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Cancer Res. 2006 Nov 1;66(21):10525-33.

Increased expression of tissue transglutaminase in pancreatic ductal adenocarcinoma and its implications in drug resistance and metastasis.

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  • 1Department of Experimental Therapeutics, The University of Texas M.D. Anderson Cancer Center, Houston, TX 77030, USA.

Abstract

Pancreatic ductal adenocarcinoma (PDAC) is one of the most aggressive neoplastic diseases and is virtually incurable. The molecular mechanisms that contribute to the intrinsic resistance of PDAC to various anticancer therapies are not well understood. Recently, we have observed that several drug-resistant and metastatic tumors and tumor cell lines expressed elevated levels of tissue transglutaminase (TG2). Because PDAC exhibits inherent resistance to various drugs, we determined the constitutive expression of TG2 in 75 PDAC and 12 PDAC cell lines. Our results showed that 42 of 75 (56%) PDAC tumor samples expressed higher basal levels of TG2 compared with the normal pancreatic ducts [odds ratio (OR), 2.439; P = 0.012]. The increased expression of TG2 in PDAC was strongly associated with nodal metastasis (OR, 3.400; P = 0.017) and lymphovascular invasion (OR, 3.055; P = 0.045). Increased expression of TG2 was also evident in all 12 cell lines examined. The elevated expression of TG2 in PDAC cell lines was associated with gemcitabine resistance and increased invasive potential. Overexpression of catalytically active or inactive (C(277)S mutant) TG2 induced focal adhesion kinase (FAK) activation and augmented invasive functions in the BxPC-3 cell line. Conversely, down-regulation of TG2 by small interfering RNA attenuated FAK phosphorylation. Immunoprecipitation and confocal microscopy data revealed that TG2 was associated with FAK protein in PDAC cells. The activated FAK colocalized with TG2 at focal adhesion points. These results show for the first time that elevated expression of TG2 can induce constitutive activation of FAK and thus may contribute to the development of drug resistance and invasive phenotypes in PDAC.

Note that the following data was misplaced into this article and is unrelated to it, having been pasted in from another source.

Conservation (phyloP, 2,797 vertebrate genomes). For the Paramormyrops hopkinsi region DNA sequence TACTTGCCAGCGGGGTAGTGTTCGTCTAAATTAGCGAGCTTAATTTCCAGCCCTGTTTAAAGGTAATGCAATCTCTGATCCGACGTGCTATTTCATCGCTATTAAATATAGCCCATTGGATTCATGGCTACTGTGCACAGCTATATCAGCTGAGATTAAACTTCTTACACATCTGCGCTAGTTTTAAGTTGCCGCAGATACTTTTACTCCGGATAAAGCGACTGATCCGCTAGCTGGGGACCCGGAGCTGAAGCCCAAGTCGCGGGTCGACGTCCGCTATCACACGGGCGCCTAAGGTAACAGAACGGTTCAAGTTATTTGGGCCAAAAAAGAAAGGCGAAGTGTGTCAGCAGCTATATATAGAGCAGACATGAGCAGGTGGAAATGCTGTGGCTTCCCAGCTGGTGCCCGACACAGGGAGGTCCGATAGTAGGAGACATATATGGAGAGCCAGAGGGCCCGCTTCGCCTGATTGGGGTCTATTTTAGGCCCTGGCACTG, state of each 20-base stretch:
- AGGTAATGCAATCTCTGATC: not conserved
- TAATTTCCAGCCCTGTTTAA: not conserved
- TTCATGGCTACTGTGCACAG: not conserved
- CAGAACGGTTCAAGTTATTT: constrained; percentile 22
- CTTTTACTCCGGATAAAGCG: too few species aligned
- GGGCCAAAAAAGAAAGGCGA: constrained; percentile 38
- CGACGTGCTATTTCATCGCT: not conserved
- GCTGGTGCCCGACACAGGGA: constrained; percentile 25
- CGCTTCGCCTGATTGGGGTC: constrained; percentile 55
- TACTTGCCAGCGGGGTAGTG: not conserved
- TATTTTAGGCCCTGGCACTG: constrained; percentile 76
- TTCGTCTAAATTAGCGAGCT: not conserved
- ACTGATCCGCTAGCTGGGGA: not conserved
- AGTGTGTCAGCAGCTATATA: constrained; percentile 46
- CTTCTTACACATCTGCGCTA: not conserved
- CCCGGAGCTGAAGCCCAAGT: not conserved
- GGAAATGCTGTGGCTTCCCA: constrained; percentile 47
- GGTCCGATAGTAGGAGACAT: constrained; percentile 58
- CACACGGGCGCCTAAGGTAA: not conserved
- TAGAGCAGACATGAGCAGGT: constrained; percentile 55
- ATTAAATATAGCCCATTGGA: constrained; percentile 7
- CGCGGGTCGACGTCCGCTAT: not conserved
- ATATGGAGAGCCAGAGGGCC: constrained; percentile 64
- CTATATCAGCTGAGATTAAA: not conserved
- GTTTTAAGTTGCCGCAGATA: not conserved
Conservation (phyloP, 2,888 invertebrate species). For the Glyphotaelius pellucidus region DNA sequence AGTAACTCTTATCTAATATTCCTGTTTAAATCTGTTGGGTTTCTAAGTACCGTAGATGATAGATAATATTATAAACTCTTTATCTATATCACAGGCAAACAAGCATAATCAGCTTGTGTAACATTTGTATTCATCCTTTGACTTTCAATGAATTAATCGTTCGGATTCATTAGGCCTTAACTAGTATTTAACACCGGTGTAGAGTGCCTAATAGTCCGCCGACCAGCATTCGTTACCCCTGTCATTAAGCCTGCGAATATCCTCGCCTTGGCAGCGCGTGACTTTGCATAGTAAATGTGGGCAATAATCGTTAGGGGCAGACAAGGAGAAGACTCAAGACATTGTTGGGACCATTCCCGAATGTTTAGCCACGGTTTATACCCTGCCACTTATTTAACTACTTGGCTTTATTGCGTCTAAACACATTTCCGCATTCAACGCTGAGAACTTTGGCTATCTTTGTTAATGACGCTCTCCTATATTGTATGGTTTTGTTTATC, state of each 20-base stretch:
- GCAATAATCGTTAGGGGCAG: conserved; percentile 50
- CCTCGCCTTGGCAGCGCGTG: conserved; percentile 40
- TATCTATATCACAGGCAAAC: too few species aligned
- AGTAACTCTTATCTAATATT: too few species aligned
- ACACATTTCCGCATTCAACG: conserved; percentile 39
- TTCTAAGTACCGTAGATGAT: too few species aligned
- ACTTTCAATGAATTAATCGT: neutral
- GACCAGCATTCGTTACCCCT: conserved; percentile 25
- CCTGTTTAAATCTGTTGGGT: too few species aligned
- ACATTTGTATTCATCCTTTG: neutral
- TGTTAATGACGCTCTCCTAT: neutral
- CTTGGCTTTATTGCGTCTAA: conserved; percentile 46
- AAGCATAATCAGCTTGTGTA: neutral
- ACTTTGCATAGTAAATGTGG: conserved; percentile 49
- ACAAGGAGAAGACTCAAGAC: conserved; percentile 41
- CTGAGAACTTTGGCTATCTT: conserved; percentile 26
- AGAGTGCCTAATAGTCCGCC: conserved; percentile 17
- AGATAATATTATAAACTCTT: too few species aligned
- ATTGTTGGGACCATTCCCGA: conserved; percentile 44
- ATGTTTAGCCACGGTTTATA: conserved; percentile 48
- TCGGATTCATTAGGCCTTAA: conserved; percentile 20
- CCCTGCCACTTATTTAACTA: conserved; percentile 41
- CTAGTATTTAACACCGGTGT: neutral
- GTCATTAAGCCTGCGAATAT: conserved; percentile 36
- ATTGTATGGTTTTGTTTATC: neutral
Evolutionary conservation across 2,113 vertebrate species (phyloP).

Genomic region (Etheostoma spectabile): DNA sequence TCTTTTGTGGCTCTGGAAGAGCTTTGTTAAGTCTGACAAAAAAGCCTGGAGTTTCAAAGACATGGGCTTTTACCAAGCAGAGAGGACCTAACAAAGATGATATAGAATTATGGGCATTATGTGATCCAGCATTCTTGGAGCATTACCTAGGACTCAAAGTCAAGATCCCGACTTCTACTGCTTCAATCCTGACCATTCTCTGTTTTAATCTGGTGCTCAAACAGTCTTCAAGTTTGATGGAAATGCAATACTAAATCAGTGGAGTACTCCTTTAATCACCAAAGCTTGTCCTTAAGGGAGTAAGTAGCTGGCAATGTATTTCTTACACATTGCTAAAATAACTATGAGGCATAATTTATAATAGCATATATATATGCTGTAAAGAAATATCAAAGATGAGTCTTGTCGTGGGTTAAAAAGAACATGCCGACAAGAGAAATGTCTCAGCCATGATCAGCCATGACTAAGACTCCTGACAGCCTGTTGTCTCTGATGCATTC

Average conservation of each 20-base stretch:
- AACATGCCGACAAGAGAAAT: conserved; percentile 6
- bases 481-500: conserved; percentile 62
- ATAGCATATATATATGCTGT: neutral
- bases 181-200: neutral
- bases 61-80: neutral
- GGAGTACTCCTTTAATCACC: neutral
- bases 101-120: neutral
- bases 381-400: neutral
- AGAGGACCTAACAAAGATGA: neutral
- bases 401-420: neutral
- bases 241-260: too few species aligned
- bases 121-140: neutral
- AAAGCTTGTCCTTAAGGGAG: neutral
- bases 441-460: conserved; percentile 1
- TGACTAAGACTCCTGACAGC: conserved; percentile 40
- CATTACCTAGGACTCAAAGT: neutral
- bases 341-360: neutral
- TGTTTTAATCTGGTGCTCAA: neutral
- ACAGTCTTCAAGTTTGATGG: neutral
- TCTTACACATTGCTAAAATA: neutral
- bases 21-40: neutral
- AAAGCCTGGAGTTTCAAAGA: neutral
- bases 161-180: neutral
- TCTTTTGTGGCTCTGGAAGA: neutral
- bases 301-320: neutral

PMID:
17079475
DOI:
10.1158/0008-5472.CAN-06-2387
[PubMed - indexed for MEDLINE]
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